Got down to the beach around 6:40, just in time to see the professionals start the race. It’s not quite sunrise, but it is always an impressive site to observe, albeit briefly, the start of an ironman. Once the pros are off, into the water. The plan, suggested to me the day before by Marcus and Muirie’s friend, was to get to deep enough water where I’ll have to tread, the newbies and the poorer swimmers will not be here, but stay left of the best swimmers. The water is a bit chilly, but moving around in it, gets me acclimated. I splash cold water on my face (a lesson I learned long ago), and went under to get a little water in my wetsuit. As the water in the wetsuit warms to body temperature, I’m comfortable and settled in. There’s so much adrenaline, it’s really hard to be too cold at this point. Managed to get in a few strokes and continued to tread water in a way to keep my arms mobile, this will help once the gun sounds. Started feeling a little chilled, but it was almost time for the start.
The gun sounds and we’re off, me and 1750 other athletes, moving forward in the washing machine that is an ironman swim start. I made sure that I was horizontal when the gun went off, that is key, and I took off as hard as I could, bodies flying everywhere, trying to go over me, around me, whatever. But today, I’ll have none of it...I keep my head up and keep my elbows up and I make my way forward without getting hit today. There are people everywhere, but they’re not impeding me. In fact, I’m getting a pretty good draft. It’s my goal to breath every 4th stroke, to better maintain my form and perhaps lessen the chance of sucking water in. However, at the start I’m breathing every 2nd stroke in order to go all out. I’m also trying to increase my arm turnover a bit today to keep my moving forward. Not that I’m really trying anything new on race day, but I did read an article that talked about the fact that when your arms aren’t moving, you’re decelerating. Will have to discuss this with my coach later. I had scoped out the course and it was simple. Site initially to the big hill in the background and then site to the left of it as you get further along. By the halfway point of the leg out I’m about 10 meters from the red buoys, where I stay until the turnaround, when I swim about 5 meters past in order to avoid the scrum that usually occurs at the buoy, except, I see open water at the 2nd turnaround buoy and swim past it. On the way back in, I keep drafting off other swimmers, and also keep a good line from buoy to buoy.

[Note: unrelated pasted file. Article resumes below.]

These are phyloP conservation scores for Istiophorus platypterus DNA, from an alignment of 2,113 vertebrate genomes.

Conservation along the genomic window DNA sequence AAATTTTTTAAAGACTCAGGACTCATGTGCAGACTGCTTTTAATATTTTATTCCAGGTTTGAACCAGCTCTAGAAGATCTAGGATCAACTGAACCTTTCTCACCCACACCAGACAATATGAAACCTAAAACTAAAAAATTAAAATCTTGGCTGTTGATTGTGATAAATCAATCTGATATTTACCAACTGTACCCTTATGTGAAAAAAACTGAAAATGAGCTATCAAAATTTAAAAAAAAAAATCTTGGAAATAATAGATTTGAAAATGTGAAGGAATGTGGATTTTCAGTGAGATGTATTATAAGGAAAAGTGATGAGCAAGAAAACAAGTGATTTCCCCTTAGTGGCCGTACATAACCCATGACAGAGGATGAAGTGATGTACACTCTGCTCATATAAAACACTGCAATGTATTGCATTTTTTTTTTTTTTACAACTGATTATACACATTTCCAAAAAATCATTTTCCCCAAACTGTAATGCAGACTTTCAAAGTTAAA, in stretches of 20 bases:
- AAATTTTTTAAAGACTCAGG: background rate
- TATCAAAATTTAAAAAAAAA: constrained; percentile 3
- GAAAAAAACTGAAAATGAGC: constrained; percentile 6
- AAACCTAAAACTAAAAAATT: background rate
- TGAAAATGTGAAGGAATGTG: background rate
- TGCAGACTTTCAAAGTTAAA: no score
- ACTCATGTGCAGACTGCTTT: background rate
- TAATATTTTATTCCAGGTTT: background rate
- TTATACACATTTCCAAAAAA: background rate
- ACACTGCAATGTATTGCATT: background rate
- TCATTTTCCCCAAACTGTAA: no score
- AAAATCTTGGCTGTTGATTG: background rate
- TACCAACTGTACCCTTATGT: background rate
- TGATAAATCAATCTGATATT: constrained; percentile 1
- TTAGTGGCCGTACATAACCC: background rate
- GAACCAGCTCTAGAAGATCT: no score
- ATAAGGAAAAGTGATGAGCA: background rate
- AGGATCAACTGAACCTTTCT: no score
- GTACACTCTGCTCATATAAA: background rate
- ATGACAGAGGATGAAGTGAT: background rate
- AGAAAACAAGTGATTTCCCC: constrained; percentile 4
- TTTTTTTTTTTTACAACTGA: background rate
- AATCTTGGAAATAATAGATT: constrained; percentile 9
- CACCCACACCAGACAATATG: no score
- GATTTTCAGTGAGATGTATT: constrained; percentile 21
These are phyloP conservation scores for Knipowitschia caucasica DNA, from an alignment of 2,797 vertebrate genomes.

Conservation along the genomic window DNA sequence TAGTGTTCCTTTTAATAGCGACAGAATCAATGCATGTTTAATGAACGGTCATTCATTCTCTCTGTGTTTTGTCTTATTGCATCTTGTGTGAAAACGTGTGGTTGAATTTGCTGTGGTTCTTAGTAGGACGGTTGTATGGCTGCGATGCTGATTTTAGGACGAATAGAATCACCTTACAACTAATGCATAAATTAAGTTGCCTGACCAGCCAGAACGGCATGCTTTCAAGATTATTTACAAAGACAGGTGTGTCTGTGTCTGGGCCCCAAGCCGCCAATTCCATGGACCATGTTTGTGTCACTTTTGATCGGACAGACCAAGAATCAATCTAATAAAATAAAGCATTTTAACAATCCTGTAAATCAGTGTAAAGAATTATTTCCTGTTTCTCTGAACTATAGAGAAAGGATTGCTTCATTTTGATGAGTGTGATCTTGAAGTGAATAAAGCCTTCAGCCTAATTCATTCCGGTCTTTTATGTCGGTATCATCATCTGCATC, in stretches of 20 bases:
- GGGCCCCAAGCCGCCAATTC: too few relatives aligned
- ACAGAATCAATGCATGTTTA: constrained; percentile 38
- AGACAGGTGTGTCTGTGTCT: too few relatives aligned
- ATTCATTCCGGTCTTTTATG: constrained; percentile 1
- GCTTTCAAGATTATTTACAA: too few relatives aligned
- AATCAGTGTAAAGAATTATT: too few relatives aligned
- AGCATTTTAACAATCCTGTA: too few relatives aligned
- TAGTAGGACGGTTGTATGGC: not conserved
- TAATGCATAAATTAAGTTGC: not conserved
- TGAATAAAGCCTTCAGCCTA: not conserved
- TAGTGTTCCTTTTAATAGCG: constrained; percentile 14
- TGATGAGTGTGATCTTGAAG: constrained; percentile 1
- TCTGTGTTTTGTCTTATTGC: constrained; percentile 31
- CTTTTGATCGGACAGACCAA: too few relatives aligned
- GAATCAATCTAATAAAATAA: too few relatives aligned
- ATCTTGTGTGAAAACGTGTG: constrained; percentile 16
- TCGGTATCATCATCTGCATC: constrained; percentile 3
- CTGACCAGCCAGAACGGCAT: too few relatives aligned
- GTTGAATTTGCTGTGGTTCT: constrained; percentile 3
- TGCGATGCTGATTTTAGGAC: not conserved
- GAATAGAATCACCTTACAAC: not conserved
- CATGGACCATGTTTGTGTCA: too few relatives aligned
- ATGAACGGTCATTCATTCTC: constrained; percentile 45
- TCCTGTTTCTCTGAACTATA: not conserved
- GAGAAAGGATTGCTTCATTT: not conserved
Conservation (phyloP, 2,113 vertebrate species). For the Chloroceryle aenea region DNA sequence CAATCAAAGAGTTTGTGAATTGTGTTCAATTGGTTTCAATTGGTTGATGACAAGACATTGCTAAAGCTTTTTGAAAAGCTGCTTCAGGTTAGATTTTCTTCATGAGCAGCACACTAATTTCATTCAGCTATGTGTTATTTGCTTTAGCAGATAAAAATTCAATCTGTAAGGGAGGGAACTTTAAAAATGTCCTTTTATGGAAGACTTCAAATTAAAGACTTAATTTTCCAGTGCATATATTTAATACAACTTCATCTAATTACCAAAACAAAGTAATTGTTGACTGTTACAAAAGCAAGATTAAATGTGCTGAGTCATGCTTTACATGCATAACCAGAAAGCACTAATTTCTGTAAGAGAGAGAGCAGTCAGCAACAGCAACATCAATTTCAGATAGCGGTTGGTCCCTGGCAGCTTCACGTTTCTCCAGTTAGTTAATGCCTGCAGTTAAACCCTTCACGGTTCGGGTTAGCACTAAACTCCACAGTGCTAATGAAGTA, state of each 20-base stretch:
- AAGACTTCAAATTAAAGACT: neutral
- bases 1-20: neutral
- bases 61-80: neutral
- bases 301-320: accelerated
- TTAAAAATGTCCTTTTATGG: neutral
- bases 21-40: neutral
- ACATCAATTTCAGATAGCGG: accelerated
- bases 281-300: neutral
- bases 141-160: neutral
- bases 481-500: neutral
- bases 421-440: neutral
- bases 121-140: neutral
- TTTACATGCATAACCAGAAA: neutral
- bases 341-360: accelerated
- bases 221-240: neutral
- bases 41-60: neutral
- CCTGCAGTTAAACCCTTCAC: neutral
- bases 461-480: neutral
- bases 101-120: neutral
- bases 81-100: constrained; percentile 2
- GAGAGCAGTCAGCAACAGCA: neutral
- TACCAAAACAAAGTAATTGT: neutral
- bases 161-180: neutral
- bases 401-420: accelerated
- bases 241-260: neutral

Ironman is all about being in the moment and it starts with the swim. I really don’t care how long the swim takes, I’m there, just trying to do my best and enjoying it. So, that’s what I’m doing. I know I’m having my best swim ever, but I actually try not to dwell on that, I want to enjoy the entire swim and stay in the moment.
As I make my way into shore, I’m prepared to do dolphins as soon as I get to thigh deep water. I’ve practiced and realized that I can do it without blowing up. It’s faster than walking! I really don’t want to walk in the water if I can help it! I actually make it almost all the way to the shore before I stand up.
My time out of the water is 1:08:56, my best ironman swim time by a few minutes. I’m 17th in my age group and 541st overall (out of over 1500 people)